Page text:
LUCY. Lord, madam, I met your lover in as much haste as if he had
been going for a midwife.
SILV. He's going for a parson, girl, the forerunner of a midwife,
some nine months hence. Well, I find dissembling to our sex is as
natural as swimming to a negro; we may depend upon our skill to
save us at a plunge, though till then, we never make the
experiment. But how hast thou succeeded?
LUCY. As you would wish--since there is no reclaiming Vainlove. I
have found out a pique she has taken at him, and have framed a
letter that makes her sue for reconciliation first. I know that
will do--walk in and I'll show it you. Come, madam, you're like to
have a happy time on't; both your love and anger satisfied! All
that can charm our sex conspire to please you.
That woman sure enjoys a blessed night,
Whom love and vengeance both at once delight.
ACT IV.--SCENE I.
SCENE: The Street.
BELLMOUR, in fanatic habit, SETTER.
BELL. 'Tis pretty near the hour. [Looking on his watch.] Well,
and how, Setter, hae, does my hypocrisy fit me, hae? Does it sit
easy on me?
SET. Oh, most religiously well, sir.
BELL. I wonder why all our young fellows should glory in an
opinion of atheism, when they may be so much more conveniently lewd
under the coverlet of religion.
SET. S'bud, sir, away quickly: there's Fondlewife just turned the
corner, and 's coming this way.
BELL. Gad's so, there he is: he must not see me.
FOND. I say I will tarry at home.
BAR. But, sir.
FOND. Good lack! I profess the spirit of contradiction hath
possessed the lad--I say I will tarry at home, varlet.
BAR. I have done, sir; then farewell five hundred pound.
FOND. Ha, how's that? Stay, stay, did you leave word, say you,
with his wife? With Comfort herself?
BAR. I did; and Comfort will send Tribulation hither as soon as
ever he comes home. I could have brought young Mr. Prig to have
kept my mistress company in the meantime. But you say -
FOND. How, how, say, varlet! I say let him not come near my
doors. I say, he is a wanton young Levite, and pampereth himself
up with dainties, that he may look lovely in the eyes of women.
Sincerely, I am afraid he hath already defiled the tabernacle of
our sister Comfort; while her good husband is deluded by his godly
appearance. I say that even lust doth sparkle in his eyes and glow
upon his cheeks, and that I would as soon trust my wife with a
lord's high-fed chaplain.
BAR. Sir, the hour draws nigh, and nothing will be done here until
FOND. And nothing can be done here until I go; so that I'll tarry,
BAR. And run the hazard to lose your affair, sir!
FOND. Good lack, good lack--I profess it is a very sufficient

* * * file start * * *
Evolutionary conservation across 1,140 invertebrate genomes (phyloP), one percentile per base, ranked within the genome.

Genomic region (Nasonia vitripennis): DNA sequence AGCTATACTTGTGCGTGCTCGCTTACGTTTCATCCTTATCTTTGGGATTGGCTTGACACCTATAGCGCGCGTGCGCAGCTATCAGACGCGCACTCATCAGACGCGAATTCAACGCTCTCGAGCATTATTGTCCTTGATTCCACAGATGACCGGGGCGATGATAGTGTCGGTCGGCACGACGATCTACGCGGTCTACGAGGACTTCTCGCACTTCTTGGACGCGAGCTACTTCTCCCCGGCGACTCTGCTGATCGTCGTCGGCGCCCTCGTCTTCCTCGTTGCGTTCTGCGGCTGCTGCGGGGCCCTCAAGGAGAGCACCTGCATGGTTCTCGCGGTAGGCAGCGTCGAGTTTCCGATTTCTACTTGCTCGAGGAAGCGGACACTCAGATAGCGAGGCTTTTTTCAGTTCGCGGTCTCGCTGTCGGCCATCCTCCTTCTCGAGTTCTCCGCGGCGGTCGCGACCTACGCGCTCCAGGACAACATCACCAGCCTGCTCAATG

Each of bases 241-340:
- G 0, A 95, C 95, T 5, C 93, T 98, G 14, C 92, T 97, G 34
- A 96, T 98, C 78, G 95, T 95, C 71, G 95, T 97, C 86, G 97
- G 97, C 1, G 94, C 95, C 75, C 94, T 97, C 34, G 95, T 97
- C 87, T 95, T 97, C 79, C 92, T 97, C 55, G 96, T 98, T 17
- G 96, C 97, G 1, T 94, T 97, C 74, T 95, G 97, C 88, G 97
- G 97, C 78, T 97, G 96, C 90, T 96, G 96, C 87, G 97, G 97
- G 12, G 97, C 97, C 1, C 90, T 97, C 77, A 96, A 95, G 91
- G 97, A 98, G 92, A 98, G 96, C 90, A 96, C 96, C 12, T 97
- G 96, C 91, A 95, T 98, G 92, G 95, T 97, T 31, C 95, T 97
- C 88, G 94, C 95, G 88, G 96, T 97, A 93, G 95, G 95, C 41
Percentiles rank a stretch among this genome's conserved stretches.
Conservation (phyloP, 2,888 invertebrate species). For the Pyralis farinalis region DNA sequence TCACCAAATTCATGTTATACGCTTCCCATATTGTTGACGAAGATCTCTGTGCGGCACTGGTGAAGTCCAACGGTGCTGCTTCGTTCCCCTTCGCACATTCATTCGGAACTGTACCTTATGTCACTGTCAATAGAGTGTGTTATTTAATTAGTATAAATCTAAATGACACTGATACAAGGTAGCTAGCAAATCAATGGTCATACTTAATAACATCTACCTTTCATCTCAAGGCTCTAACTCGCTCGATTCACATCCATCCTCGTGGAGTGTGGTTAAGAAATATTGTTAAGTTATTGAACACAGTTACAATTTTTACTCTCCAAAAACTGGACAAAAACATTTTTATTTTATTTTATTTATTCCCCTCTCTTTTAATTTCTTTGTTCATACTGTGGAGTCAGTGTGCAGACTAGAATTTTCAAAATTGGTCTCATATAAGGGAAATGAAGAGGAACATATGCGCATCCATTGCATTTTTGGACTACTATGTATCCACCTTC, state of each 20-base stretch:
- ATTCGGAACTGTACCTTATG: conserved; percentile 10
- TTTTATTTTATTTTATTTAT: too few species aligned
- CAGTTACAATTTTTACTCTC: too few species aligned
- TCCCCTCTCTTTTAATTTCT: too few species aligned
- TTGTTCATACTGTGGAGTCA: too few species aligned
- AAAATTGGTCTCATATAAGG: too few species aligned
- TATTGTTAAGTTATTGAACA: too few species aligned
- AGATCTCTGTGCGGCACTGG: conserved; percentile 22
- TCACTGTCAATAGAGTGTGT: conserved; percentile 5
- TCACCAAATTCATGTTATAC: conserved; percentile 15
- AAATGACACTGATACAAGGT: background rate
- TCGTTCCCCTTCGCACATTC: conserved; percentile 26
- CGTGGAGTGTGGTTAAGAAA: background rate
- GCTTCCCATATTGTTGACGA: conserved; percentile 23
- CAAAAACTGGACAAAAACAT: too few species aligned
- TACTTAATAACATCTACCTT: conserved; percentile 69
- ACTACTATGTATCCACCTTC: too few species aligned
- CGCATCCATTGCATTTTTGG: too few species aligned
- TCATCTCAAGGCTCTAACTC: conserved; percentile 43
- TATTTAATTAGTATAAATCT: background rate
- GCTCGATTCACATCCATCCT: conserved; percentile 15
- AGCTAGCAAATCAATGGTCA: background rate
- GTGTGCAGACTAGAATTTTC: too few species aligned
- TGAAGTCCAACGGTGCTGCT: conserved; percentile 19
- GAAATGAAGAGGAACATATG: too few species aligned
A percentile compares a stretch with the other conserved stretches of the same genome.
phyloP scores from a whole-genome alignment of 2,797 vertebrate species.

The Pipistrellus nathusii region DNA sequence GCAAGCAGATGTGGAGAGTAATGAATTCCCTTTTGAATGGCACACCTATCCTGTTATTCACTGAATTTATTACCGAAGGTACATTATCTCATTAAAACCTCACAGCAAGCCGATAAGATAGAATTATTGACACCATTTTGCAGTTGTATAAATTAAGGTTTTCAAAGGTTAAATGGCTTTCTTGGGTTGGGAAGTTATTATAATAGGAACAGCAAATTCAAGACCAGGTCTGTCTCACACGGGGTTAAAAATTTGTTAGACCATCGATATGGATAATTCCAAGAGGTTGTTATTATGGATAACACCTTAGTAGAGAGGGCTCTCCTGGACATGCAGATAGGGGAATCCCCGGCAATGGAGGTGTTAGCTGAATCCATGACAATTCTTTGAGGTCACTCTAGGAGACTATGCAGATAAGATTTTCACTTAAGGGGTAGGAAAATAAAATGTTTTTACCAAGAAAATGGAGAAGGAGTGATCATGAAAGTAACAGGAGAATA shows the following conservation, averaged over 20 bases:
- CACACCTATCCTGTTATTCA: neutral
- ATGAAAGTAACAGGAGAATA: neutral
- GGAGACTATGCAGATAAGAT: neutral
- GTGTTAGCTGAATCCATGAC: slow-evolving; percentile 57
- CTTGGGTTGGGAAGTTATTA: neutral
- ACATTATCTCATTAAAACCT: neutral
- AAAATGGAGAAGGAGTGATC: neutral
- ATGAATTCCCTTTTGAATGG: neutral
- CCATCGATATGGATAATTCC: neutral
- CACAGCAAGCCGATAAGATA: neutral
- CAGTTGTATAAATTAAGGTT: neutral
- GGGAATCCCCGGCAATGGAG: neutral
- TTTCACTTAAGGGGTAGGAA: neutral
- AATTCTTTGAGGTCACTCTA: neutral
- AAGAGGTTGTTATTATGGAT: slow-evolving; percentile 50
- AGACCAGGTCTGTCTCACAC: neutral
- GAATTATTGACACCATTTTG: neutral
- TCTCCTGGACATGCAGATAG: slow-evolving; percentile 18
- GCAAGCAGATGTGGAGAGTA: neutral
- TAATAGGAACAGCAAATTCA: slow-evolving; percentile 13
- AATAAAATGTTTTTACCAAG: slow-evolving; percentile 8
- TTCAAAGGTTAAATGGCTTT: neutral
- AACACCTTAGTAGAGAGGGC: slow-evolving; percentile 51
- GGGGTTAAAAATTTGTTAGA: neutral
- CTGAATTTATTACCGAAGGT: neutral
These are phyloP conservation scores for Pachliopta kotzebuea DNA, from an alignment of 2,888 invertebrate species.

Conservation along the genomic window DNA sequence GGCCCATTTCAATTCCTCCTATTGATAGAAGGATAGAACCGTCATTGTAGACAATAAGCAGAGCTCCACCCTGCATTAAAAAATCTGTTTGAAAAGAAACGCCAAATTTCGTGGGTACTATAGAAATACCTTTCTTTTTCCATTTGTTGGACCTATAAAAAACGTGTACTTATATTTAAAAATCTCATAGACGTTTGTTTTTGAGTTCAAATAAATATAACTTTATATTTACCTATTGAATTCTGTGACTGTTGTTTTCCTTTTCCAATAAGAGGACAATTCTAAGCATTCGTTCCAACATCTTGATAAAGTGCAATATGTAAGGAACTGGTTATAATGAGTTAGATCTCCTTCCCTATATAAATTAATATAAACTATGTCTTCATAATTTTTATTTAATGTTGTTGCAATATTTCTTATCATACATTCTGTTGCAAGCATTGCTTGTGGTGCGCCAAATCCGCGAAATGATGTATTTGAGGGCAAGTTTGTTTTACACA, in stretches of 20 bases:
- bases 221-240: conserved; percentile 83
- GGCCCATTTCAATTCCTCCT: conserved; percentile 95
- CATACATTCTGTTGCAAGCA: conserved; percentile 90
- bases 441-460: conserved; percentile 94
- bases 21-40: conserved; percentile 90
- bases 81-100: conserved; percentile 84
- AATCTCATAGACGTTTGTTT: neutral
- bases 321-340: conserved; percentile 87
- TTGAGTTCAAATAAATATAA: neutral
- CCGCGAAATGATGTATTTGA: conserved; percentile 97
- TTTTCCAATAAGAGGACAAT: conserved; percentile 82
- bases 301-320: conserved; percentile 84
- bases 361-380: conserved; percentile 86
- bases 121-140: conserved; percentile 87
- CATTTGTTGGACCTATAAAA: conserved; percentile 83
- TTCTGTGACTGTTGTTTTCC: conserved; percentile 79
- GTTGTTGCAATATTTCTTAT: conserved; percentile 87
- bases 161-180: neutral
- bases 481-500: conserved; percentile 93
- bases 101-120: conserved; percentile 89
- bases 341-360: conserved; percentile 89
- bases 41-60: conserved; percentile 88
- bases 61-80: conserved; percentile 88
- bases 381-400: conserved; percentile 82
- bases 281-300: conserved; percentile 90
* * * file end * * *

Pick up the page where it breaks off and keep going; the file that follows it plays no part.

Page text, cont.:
vexation for a man to have a handsome wife.
BAR. Never, sir, but when the man is an insufficient husband.
'Tis then, indeed, like the vanity of taking a fine house, and yet
be forced to let lodgings to help pay the rent.
FOND. I profess a very apt comparison, varlet. Go and bid my
Cocky come out to me; I will give her some instructions, I will
reason with her before I go.
And in the meantime I will reason with myself. Tell me, Isaac, why
art thee jealous? Why art thee distrustful of the wife of thy
bosom? Because she is young and vigorous, and I am old and
impotent. Then why didst thee marry, Isaac? Because she was
beautiful and tempting, and because I was obstinate and doting; so
that my inclination was (and is still) greater than my power. And
will not that which tempted thee, also tempt others, who will tempt
her, Isaac? I fear it much. But does not thy wife love thee, nay,
dote upon thee? Yes. Why then! Ay, but to say truth, she's
fonder of me than she has reason to be; and in the way of trade, we
still suspect the smoothest dealers of the deepest designs. And
that she has some designs deeper than thou canst reach, thou hast
experimented, Isaac. But, mum.
LAET. I hope my dearest jewel is not going to leave me--are you,
FOND. Wife--have you thoroughly considered how detestable, how
heinous, and how crying a sin the sin of adultery is? Have you
weighed it, I say? For it is a very weighty sin; and although it
may lie heavy upon thee, yet thy husband must also bear his part.
For thy iniquity will fall upon his head.
LAET. Bless me, what means my dear?
FOND. [Aside.] I profess she has an alluring eye; I am doubtful
whether I shall trust her, even with Tribulation himself. Speak, I
say, have you considered what it is to cuckold your husband?
LAET. [Aside.] I'm amazed. Sure he has discovered nothing. Who
has wronged me to my dearest? I hope my jewel does not think that
ever I had any such thing in my head, or ever will have.